Beginning in January 1692, Salem Village in colonial Massachusetts witnessed the largest and most lethal outbreak of witchcraft in early America. Villagersmainly young womensuffered from unseen torments that caused them to writhe, shriek, and contort their bodies, complaining of pins stuck into their flesh and of being haunted by specters. Believing that they suffered from assaults by an invisible spirit, the community began a hunt to track down those responsible for the demonic work. The resulting Salem Witch Trials, culminating in the execution of 19 villagers, persists as one of the most mysterious and fascinating events in American history.
Historians have speculated on a web of possible causes for the witchcraft that stated in Salem and spread across the region-religious crisis, ergot poisoning, an encephalitis outbreak, frontier war hysteriabut most agree that there was no single factor. Rather, as Emerson Baker illustrates in this seminal new work, Salem was "a perfect storm": a unique convergence of conditions and events that produced something extraordinary throughout New England in 1692 and the following years, and which has haunted us ever since.
Baker shows how a range of factors in the Bay colony in the 1690s, including a new charter and government, a lethal frontier war, and religious and political conflicts, set the stage for the dramatic events in Salem. Engaging a range of perspectives, he looks at the key players in the outbreakthe accused witches and the people they allegedly bewitched, as well as the judges and government officials who prosecuted themand wrestles with questions about why the Salem tragedy unfolded as it did, and why it has become an enduring legacy.
Salem in 1692 was a critical moment for the fading Puritan government of Massachusetts Bay, whose attempts to suppress the story of the trials and erase them from memory only fueled the popular imagination. Baker argues that the trials marked a turning point in colonial history from Puritan communalism to Yankee independence, from faith in collective conscience to skepticism toward moral governance. A brilliantly told tale, A Storm of Witchcraft also puts Salem's storm into its broader context as a part of the ongoing narrative of American history and the history of the Atlantic World.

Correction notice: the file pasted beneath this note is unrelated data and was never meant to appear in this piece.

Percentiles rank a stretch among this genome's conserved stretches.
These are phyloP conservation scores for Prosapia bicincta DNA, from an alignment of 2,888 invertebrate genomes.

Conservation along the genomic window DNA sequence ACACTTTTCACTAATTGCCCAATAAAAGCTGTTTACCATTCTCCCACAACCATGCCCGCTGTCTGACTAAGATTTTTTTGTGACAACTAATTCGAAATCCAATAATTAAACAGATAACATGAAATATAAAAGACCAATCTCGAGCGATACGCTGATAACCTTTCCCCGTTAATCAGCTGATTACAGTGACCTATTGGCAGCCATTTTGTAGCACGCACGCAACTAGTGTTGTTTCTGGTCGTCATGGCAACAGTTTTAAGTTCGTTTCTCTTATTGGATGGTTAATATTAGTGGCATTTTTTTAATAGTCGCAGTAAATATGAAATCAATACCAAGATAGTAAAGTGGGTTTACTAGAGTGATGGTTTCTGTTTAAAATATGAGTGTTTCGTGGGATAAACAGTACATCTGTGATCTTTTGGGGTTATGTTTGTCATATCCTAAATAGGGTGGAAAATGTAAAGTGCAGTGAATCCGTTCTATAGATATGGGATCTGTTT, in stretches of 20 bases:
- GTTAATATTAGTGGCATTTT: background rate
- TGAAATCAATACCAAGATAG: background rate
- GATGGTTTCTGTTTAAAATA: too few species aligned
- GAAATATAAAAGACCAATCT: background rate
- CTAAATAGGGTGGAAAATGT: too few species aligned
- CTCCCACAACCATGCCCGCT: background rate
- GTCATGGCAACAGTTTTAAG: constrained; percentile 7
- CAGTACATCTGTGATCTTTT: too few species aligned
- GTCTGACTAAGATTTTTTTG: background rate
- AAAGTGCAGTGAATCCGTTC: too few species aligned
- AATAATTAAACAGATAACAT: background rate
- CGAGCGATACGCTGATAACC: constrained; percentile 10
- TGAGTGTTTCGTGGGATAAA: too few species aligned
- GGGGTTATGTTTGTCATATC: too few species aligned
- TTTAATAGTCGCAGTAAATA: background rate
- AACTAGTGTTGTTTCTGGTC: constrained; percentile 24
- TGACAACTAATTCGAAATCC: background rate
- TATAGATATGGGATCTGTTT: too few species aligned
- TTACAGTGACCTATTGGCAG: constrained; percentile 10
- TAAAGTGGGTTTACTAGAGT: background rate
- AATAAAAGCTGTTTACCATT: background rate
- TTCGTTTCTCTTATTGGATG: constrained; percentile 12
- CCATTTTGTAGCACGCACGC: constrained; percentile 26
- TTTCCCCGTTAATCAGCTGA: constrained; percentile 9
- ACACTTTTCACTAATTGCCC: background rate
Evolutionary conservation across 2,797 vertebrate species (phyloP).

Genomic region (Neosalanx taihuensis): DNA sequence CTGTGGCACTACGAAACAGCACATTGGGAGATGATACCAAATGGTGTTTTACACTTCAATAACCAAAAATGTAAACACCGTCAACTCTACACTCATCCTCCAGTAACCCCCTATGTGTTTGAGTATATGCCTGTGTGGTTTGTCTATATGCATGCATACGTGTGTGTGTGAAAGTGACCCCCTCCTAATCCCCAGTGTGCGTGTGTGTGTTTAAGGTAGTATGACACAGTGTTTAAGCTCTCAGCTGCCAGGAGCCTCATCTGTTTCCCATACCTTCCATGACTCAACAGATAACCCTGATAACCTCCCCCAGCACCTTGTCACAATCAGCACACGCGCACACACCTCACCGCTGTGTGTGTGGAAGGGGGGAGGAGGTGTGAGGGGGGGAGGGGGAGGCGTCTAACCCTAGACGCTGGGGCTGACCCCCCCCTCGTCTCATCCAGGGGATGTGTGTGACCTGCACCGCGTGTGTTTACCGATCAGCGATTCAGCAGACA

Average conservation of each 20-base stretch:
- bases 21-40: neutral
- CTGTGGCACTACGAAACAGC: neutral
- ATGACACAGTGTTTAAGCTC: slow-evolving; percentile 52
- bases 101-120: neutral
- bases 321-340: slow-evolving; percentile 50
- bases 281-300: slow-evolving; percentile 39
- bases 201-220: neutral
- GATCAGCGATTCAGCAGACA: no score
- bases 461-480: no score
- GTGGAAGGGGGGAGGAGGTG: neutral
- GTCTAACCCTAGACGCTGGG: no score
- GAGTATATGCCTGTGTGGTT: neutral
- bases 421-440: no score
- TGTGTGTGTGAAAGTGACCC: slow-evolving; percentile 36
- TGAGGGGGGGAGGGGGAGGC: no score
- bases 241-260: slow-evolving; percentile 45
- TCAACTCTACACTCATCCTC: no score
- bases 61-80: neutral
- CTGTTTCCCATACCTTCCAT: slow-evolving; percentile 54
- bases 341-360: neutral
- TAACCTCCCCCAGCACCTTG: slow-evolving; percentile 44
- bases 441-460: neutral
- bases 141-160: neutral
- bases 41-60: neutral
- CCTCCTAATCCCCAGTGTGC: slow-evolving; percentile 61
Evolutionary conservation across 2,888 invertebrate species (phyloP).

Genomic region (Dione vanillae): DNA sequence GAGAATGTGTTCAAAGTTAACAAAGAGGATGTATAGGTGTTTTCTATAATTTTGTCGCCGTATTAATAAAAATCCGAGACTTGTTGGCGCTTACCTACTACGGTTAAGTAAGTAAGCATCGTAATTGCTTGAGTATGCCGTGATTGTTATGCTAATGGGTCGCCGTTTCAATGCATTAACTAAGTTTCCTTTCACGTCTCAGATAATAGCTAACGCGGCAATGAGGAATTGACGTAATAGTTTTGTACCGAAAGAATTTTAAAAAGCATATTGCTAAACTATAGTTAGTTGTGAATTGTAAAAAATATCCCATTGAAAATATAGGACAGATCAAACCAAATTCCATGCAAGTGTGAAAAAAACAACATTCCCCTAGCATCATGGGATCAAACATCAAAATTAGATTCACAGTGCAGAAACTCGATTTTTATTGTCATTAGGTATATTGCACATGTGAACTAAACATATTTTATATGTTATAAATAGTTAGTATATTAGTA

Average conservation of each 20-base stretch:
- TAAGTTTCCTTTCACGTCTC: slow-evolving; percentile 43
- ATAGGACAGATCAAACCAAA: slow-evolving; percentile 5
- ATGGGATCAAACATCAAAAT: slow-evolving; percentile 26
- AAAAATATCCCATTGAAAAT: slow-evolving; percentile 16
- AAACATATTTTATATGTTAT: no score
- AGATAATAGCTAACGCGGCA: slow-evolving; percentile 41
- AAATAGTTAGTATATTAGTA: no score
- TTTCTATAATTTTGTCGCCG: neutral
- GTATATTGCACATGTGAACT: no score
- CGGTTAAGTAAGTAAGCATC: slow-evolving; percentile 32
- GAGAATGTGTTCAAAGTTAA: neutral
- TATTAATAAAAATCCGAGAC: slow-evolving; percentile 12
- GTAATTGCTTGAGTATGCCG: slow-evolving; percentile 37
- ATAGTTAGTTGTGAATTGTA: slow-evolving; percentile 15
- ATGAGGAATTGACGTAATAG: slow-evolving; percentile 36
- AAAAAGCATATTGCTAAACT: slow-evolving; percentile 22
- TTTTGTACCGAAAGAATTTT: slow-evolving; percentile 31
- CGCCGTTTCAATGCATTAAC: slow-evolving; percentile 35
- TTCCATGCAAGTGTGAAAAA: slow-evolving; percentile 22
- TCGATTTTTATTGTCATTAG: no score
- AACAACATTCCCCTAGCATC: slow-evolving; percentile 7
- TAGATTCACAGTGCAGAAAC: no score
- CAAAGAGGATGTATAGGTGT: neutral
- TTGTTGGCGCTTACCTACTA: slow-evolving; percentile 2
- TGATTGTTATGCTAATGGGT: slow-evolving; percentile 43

About the Author
Emerson W. Baker is Professor of History at Salem State University. He is the author of The Devil of Great Island: Witchcraft and Conflict in Early New England, and co-author of an award-winning biography of Sir William Phips.
Table of Contents
Introduction: An Old Valuables Chest
Chapter One: Satan's Storm
Chapter Two: The City upon a Hill
Chapter Three: Drawing Battle Lines in Salem Village
Chapter Four: The Afflicted
Chapter Five: The Accused
Chapter Six: The Judges
Chapter Seven: An Inextinguishable Flame
Chapter Eight: Salem End
Chapter Nine: Witch City?
Most Helpful Customer Reviews
I am a high school sophomore and I read this book for my research project. I really enjoyed this book and I highly recommend this for others to read. This book really opened my eyes and gave me a better understanding how the Salem Witch Trials were. Throughout middle school, I only learned the basic information about the Salem Witch Trails. Reading this book, I got to learn how it all started and the different people that had to go through this experience. I got to learn how this was one of the most gruesome events that has happened throughout history. This was an unfortunate thing that has happened especially to women, and one of the biggest things I think that we have stuck with even today is labeling. We as a society label people that seem different from everyone else. People sometimes aren’t used to new beliefs and opinions that others have and I think that people grow in fear. Not a lot of people talk about this event that has happened, and I believe that it should be brought up in schools more so people and kids can have a better understanding of what happened. Thank you for giving me a better opportunity to gain more knowledge about the Salem Witch Trials.